Eileen Marum moved to Marion from a neighboring community to get into subsidized senior housing – not a common story in a well-heeled seaside town.
"I'm quite happy with it. Otherwise I wouldn't be able to live in Marion myself," said the 71-year-old retired nurse anesthetist, who serves on the Planning Board in her new hometown.
Marum embodies a trend that could help explain some dramatic drops in household income uncovered by a Globe analysis.
Comparing the two most recent five-year estimates from the US Census Bureau's American Community Survey, 2010-2014 and 2005-2009, median household income fell 15 to 30 percent in at least 10 Eastern Massachusetts communities, mainly small towns. And the trend is broader. About two-thirds of 158 communities in the region saw inflation-adjusted income decline.
Separate from the decennial Census, the annual survey samples about 1 percent of the population.
West of Boston, high-income suburbs inside Interstate 495 largely avoided the trend, but Sherborn saw a 13 percent drop, from $179,225 to $155,564. And farther out, some towns took big hits: 20 percent in Pepperell, 17 percent in Shirley, and 14 percent in Harvard.
Two towns north of Boston, bucolic Boxford and the tied island of Nahant, population 3,451, saw incomes fall nearly 28 percent.
The biggest tumble came in Marion, on the South Coast, west of Cape Cod. There, median household income fell more than 30 percent, from $109,956 to just $76,607.
Do all these numbers spell economic doom and gloom? Certainly not, according to local officials and a socioeconomic analyst at the University of Massachusetts Dartmouth.
Although the margin of error could be substantial in a small town, it does not explain such a large difference, said Michael Goodman, an associate professor of public policy and executive director of the Public Policy Center at UMD.
Nor could wage erosion fully explain it, even with the lasting effects of the 2007-2009 recession. He said income is what economists call "sticky," meaning it resists change.
"It's very, very rare for people's incomes to go down," Goodman said.
So what else could have happened? The demographics of these communities are probably changing, he said.
That's where the retired nurse comes in. Marum used to live in Mattapoisett, another coastal town that borders Marion. Historically, Marion's income has been higher; an old local bumper sticker reads, "Marion is nicer." But in the latest data, median household income was slightly lower in Marion than in Mattapoisett.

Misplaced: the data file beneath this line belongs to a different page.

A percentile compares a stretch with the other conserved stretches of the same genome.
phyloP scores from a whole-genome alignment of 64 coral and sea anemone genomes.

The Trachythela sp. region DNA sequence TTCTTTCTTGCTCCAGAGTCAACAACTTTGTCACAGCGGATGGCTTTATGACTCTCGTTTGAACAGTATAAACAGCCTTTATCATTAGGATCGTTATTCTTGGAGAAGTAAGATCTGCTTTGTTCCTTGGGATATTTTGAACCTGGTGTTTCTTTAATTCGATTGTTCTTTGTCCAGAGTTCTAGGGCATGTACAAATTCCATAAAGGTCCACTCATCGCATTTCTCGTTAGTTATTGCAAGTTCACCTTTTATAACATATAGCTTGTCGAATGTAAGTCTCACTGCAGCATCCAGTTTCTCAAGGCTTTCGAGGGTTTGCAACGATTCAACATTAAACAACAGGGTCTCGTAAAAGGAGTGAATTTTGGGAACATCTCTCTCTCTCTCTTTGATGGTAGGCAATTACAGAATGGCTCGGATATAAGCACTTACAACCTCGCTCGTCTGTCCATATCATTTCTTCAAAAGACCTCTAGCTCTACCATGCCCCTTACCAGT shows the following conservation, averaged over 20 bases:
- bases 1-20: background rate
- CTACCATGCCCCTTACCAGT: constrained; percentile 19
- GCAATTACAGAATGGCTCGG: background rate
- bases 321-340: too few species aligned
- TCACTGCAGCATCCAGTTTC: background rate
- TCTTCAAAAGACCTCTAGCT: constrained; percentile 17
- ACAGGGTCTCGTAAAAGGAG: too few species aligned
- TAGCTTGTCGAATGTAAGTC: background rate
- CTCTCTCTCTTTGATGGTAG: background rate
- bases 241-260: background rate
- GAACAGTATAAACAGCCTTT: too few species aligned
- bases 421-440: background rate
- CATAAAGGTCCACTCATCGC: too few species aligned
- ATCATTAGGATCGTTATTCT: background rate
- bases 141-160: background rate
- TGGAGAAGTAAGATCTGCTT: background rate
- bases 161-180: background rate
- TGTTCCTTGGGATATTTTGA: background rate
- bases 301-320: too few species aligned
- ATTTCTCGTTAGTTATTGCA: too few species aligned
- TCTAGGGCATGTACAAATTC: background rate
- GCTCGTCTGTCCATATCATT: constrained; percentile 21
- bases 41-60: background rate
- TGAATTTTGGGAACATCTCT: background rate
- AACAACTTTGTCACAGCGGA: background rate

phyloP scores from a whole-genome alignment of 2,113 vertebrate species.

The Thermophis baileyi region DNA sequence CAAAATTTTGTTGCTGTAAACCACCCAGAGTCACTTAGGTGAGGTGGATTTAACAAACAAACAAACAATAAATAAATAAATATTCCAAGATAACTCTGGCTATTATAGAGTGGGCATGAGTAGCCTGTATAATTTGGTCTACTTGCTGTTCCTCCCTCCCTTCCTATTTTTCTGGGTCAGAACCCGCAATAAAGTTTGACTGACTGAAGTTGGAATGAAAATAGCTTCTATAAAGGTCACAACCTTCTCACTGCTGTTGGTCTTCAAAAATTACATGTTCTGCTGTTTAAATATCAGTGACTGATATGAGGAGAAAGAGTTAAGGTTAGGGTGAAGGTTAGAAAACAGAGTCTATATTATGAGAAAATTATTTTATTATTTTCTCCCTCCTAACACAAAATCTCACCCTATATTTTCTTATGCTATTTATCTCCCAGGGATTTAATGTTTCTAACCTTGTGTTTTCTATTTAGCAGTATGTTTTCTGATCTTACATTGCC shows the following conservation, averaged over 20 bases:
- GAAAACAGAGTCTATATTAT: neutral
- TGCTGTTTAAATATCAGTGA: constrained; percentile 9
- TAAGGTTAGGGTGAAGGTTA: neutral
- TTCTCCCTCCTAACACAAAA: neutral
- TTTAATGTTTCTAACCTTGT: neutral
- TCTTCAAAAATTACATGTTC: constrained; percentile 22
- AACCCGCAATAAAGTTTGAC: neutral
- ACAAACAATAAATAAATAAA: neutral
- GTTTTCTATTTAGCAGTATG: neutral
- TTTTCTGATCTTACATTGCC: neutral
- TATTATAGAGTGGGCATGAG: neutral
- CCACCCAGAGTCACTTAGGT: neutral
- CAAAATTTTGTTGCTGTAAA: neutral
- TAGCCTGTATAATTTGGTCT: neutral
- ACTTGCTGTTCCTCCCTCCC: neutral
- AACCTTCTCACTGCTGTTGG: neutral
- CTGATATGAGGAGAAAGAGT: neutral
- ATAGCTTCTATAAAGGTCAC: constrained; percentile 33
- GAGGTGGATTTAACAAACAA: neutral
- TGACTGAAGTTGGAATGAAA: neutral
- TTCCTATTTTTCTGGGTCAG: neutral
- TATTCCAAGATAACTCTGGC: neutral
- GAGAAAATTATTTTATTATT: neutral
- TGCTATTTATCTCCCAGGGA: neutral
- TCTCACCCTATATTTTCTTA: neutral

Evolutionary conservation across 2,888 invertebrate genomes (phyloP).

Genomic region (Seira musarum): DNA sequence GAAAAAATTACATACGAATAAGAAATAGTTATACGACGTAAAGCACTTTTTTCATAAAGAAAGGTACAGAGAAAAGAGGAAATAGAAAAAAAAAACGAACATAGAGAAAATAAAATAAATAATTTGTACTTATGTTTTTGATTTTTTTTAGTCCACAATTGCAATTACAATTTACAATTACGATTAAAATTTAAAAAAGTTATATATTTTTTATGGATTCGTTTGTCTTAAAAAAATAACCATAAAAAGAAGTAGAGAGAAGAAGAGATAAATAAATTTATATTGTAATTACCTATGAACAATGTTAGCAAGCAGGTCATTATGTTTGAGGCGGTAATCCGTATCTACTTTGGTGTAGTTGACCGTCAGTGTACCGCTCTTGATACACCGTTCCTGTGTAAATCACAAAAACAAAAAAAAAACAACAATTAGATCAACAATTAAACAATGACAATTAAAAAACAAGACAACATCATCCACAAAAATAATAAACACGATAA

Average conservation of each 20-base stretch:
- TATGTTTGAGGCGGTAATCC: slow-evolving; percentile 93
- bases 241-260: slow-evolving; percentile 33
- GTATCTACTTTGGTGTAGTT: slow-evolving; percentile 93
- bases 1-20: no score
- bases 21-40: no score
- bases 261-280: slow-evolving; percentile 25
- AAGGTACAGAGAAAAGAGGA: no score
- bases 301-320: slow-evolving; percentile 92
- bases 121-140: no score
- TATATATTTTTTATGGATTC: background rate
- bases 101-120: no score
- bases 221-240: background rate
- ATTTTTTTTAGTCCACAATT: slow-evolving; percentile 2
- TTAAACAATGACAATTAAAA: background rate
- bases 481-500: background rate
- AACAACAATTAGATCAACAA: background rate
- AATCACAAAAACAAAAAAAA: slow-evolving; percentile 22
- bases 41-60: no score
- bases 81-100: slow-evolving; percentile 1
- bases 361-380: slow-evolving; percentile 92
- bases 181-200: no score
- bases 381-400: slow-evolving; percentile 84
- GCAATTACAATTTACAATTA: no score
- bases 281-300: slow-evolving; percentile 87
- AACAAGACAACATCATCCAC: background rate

Marion has boosted its production of affordable housing, hosting big construction projects in the last five or six years, according to Jennifer Francis, a member of the Marion Planning Board. The town has nearly reached the 10 percent quota set by the Chapter 40B affordable-housing law, she said.
Just as lower-income people are moving in, baby boomers are swelling the ranks of retirees nationally, and retirees tend to live on less income.
Goodman said that in a high-income town like Marion, the only plausible explanations for the steep income drop, aside from measurement error, are retirement and the introduction of lower-income residents. Retirees may account for the majority of the change, he said.
Demographics also seem to be changing in quiet Boxford, a little town with no sidewalks 25 miles' drive north of Boston.
Christine Bolzan, a School Committee member and former investment banker, said that in the neighborhood where she lives, some empty-nesters have moved out, likely taking with them the high earnings of their 40s and 50s. The new residents are younger adults in their 30s, she said.
Many people move to Boxford for the schools, the Bolzan family included.
"All we wanted was a good school district," she said. Fleeing fast-paced Manhattan, they discovered the area while attending a friend's wedding in Topsfield, and they lived briefly in another town while looking for a place to settle.